On our way to our holiday destination this year (appearing in a blog soon) we stopped over night at a friends in Southampton. We don't normally frequent pubs but on this holiday we seemed to have visited a few with friends and family. The pub in question was the Jolly Sailor in Old Bursledon. I have to say it's lovely view over the water with boats and yachts coming and going, it's light airy feel to the pub, with it's low beams and a sturdy wooden furniture that's been polished by many butts, it was enough to want it to be our local. The pub is part of Hall and Woodhouse the people behind the Badger range of beers.
Now is the time of year for the dark beers to make their way around your taste buds as the dark nights draw in and the wood burners or coal fires are billowing out plumes of smoke. This is a beer you would want to drink all through the year. This is a beer that is a great starter to the Winter Warmers and Christmas ales. This is a beer to have with your pie and mash! Had this one from bottle as it wasn't on cask at the time. Boy did it drink well. I don't normally drink a whole 500ml bottle in one sitting (yes I know I'm a light weight) in half an hour I can cradle them all night. But this one – well it touched the sides just long enough to taste the fruity dark plums, damsons and a hint of liquorice. It had that just sweetness to balance out the bitter malt. I have to say this sumptuous little treasure is one that is drinkable all year long with its dark ruby colour and refreshing taste. It matches the taste I like in a beer to a tee. So thank you my friend for taking me to the Jolly Sailor ( a pub I recommend anyone staying in Southampton visits) and thank you Hall and Woodhouse for creating this Badger beer.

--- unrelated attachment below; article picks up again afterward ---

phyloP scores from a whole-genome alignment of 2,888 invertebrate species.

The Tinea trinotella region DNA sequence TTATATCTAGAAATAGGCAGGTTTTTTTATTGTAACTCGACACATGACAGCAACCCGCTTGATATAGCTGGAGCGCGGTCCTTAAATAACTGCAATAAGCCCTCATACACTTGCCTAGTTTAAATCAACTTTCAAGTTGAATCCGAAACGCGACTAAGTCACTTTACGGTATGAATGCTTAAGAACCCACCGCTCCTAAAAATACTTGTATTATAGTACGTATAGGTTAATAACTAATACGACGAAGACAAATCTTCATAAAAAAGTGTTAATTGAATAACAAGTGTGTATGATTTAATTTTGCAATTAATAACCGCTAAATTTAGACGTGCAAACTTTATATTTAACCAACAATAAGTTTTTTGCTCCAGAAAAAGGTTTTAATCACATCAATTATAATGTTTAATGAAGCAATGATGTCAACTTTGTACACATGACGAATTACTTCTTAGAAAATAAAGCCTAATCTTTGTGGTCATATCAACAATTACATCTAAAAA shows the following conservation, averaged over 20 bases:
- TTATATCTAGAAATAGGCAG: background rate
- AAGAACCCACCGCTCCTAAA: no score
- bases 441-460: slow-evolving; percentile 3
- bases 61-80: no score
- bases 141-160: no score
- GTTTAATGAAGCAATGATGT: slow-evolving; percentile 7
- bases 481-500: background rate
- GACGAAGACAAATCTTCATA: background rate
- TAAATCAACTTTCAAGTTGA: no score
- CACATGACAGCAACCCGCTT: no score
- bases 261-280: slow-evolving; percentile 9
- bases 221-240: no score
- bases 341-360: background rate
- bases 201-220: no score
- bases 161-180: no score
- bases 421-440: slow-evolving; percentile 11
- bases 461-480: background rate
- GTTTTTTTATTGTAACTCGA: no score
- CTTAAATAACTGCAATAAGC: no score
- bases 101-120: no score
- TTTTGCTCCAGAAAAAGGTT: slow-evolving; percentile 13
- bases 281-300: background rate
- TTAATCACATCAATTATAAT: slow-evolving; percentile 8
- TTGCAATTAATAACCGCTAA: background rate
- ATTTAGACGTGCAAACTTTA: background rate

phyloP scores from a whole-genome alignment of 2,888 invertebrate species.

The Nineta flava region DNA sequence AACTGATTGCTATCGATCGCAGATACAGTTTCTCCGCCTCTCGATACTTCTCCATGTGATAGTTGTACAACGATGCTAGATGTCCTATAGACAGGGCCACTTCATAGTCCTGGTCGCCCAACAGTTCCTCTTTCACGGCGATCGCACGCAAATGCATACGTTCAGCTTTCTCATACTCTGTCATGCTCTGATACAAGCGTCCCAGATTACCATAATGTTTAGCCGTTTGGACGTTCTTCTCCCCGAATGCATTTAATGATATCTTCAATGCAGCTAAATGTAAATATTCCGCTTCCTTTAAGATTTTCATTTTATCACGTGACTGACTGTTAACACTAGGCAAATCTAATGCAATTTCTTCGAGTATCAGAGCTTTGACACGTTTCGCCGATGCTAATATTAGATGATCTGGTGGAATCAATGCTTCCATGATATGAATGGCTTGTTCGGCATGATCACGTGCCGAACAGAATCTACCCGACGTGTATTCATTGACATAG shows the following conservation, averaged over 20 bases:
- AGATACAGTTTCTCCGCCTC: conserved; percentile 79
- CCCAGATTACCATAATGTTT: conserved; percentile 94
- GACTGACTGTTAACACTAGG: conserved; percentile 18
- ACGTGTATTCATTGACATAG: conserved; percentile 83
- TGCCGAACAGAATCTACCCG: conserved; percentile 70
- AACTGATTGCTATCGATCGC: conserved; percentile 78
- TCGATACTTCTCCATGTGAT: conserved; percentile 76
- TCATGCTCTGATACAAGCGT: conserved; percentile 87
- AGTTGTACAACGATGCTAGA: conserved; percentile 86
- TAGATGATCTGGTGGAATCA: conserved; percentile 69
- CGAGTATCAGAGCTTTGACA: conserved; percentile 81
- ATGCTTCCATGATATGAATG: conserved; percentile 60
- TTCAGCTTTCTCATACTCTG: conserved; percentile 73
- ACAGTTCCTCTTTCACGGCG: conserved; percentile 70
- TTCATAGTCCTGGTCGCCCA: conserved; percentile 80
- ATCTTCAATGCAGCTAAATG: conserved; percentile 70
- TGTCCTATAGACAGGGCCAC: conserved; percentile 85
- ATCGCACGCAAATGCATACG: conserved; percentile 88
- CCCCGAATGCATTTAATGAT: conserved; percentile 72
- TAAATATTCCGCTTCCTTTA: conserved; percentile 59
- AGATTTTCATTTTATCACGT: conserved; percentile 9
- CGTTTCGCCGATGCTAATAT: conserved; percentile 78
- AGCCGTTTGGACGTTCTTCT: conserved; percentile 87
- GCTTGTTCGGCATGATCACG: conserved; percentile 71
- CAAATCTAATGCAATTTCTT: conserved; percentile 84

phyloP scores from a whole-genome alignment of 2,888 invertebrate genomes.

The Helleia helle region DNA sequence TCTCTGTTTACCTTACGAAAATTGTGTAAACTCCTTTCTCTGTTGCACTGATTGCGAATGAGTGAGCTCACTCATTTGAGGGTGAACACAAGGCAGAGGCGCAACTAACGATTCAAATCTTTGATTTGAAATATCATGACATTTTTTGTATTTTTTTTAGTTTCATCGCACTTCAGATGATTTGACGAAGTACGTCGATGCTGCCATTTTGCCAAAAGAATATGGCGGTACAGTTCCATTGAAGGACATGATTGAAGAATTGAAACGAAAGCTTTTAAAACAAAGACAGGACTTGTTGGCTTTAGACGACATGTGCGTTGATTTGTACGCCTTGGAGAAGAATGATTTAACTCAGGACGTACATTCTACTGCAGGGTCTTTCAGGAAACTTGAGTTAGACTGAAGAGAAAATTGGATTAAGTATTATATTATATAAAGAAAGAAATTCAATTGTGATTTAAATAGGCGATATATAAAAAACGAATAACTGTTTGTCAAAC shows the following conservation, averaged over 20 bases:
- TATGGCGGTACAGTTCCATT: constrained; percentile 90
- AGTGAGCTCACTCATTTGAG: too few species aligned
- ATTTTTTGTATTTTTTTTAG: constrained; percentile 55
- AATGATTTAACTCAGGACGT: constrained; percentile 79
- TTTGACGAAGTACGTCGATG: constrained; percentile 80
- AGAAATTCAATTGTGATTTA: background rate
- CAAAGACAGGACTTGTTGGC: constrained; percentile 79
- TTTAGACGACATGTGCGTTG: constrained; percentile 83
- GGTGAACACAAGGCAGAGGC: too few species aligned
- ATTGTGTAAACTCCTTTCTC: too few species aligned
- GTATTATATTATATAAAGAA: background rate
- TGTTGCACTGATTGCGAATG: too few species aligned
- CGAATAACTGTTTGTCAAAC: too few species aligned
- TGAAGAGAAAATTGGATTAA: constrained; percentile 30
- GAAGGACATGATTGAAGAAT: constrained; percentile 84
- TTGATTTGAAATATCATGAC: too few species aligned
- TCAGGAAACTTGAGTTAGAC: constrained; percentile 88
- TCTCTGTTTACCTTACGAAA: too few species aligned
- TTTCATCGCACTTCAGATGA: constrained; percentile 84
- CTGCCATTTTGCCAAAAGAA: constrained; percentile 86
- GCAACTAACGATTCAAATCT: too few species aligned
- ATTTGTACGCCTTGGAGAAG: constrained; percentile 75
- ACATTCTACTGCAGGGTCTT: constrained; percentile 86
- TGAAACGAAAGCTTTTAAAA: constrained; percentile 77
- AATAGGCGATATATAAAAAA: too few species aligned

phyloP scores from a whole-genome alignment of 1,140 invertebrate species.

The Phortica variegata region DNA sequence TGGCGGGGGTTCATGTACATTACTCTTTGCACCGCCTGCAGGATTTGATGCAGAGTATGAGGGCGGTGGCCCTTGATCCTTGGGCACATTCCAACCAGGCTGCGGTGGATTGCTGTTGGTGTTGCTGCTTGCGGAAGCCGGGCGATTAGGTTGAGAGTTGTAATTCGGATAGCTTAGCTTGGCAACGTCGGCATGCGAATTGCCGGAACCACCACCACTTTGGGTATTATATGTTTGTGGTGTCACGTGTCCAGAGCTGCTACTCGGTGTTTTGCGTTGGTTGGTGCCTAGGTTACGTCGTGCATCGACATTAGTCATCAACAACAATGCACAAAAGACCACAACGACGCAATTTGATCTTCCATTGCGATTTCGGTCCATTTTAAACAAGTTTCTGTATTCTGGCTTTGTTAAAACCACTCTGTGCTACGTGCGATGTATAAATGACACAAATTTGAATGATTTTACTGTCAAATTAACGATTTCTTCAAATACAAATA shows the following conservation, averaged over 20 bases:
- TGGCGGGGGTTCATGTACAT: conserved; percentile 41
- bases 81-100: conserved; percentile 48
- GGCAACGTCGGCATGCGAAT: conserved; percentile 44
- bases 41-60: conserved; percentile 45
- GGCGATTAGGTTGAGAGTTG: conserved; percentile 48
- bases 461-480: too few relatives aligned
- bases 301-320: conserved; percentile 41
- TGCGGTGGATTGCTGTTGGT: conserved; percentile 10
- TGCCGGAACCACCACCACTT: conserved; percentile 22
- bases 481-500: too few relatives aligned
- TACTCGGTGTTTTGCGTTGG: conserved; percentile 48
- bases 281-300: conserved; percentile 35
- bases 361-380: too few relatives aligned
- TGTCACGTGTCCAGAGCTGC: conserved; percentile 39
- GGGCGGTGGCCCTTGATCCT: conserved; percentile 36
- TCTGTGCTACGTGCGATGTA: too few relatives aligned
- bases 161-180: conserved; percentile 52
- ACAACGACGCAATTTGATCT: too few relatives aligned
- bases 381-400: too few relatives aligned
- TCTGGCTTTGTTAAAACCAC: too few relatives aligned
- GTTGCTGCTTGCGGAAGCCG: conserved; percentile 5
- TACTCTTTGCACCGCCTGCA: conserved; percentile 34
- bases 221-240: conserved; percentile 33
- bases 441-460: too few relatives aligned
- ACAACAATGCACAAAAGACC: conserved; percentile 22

A TRIP TO WHITBY
It's that time of year when Whitby becomes a shrine to Bram Stoker and all the Goths in the land come together and celebrate his life and Halloween. If you planned a Half term break here expecting it to be quiet you will be in for a shock. Last year we wanted to visit Whitby at this time of year and was told by reliable sources that hotels are booked up months in advance.
So why is Whitby significant to Bram Stoker I hear you say. Well...
Stoker was said to have stayed at The Royal Hotel while deciding if it was a good family holiday destination. The hotel which stands on the West Cliffs has a view of the town which can lead any ones imagination to run wild. The harbour on a late evening / early morning when the fret and fog roll in from the sea and wraps it's self around the town can be quite eerie. The cobbled streets on the East side which leads you to the 199 steps to a dark silhouette of St Mary's church and the brooding macabre ruins of Whitby Abbey which reveals itself with bats flying around as you start the climb. And the tombstones at odd angles are enough to start the creative mind a wandering.
Whitby was the scene for the arrival of the Count on the ill fated Russian Ship The Dmitry which runs a ground on the shores of Tate Hill in a fierce storm. The crew are missing and the captain is found lashed to the helm. His log recounts tales of unexplainable happenings. As the ship runs aground a dog is seen leaping from the ship to shore.
Whitby is a great place to visit any time of the year. But may I suggest if you are of a nervous disposition don't go this time of year and if the cold is not what you like to endure stick with the summer season where you can lounge on the long wide beach and rummage amongst the cliffs for some Whitby Jet. If you can't find any Whitby Jet on the shore line you will find plenty Whitby Jet in one of the many shops. If I give you once piece of advice, don't walk into the first shop you see and buy a piece straight away wander up the cobbles visit all the specialist shops because one of them will have your perfect design.
Just a note to you all.
Apologise for been away so long. What with holidays, working long hours when I've gotten back I've been completely wapped by Friday night when I put the blog together. Thanks for coming back and sticking with me. And for those new to my blog HELLO. This is another Macabre inspired blog I did last year.